The increase in Ireland between 1831 and 1841 is at the rate of only 5 1/4 per cent., while in the preceding period of ten years, it was very nearly 14 1/5 per cent. This great difference between the two periods was referred by the census commissioners to emigration and other causes. The records of the custom house showed that the number of emigrants from the ports of Ireland in the ten years preceding 1841 were 214,047; they add 152,738 emigrating from Liverpool, and 10 per cent, more on account of imperfect returns. This makes the whole number 403,459. The population of Ireland was further kept down by the numbers who continually sought a living in England and Scotland. The number of Irish born persons living in other parts of the United Kingdom at the enumeration of 1841 was 419,256; while the residents in Ireland not native born were only 340,608, causing a difference in the population of 384,648 persons, besides the natural increase there from during ten years. A further allowance of 210,473 was claimed for the army and the families of soldiers, as well as for the recruits furnished to the army of the state and the East India Company, said to have amounted to 390,179. If all these persons were added to the number of people found living in Ireland in 1841, they would make up a population of 8,774,049, and would exhibit an increase of 12 per cent. Still, with all these additions and allowances, the rate of increase falls short of the returns for the previous ten years, for which no sufficient natural causes have been assigned. But the difference has been satisfactorily accounted for by the circumstances connected with the enumeration of the people in 1831. It was a time of great political excitement, and there was a strong desire in connection with the agitation for parliamentary reform, to make the population appear as large as possible, in order that the element of numbers might have its full effect in increasing the number of Irish representatives. To this motive for exaggeration was added another not less powerful, in the unwise arrangement made for paying the enumerators employed in proportion to the numbers returned. Making a reasonable deduction on these grounds, it will be found that the rate of increase from 1821 to 1831 was not really greater than in the following decennial period.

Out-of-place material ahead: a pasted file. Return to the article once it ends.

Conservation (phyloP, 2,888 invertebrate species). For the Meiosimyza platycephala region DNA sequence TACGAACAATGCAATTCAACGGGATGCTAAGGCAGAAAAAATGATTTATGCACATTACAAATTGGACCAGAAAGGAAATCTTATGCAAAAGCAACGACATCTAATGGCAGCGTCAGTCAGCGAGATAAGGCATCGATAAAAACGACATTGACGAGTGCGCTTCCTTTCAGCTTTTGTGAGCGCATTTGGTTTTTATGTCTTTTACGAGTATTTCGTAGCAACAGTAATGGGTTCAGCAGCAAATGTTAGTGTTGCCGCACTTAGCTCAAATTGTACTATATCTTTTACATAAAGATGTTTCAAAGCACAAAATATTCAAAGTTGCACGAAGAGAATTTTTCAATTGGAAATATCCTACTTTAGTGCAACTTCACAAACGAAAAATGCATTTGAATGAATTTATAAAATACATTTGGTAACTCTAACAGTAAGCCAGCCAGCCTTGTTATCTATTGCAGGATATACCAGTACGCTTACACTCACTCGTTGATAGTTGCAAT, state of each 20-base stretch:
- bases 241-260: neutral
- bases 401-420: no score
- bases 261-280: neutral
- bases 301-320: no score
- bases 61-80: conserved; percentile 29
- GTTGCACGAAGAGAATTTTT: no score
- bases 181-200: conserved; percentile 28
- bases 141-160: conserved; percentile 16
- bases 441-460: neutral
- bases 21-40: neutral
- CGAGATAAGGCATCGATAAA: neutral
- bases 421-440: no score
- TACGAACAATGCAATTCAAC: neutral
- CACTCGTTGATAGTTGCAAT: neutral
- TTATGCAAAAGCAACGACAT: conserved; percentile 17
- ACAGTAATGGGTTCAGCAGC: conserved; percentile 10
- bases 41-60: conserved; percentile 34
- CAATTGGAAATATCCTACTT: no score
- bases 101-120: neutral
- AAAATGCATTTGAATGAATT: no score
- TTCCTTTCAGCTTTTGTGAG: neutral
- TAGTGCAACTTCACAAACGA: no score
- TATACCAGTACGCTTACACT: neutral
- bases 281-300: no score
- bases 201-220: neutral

However that may be, the result of the foregoing table shows that the population of Great Britain and Ireland, which in 1821 amounted to 21,193,458, was at the enumeration in 1831, 24,306,719, showing an actual increase in the numbers of 3,113,261 souls in ten years; the per-centage rate of increase during that interval being 14.68, or very nearly 1½ per cent, per annum; and that at the last enumeration in 1841 the numbers were 26,916,991, being an increase since 1831 of 2,610,272, or 10.74 per cent., which is very little beyond 1 per cent, per annum. Comparing 1841 with 1821, it appears that the increase in the twenty years was in England 33.20, or 1.66 per cent, per annum; Wales, 27.06, or 1.35; Scotland, 25.16, or 1.25; Ireland, 20.50, or 1.02; the United Kingdom, 27.06, or 1.35 per cent, per annum. For the purpose of comparison with the corresponding number of years in the present century, it may be stated that the increase during thirty years, from 1700 to 1800, is computed to have amounted to 1,959,590, or 27.1 per cent., while the actual increase in England and Wales, in the same space of time between 1801 and 1831, as found by numeration, reached to 5,024,207 souls, or 56.6 per cent.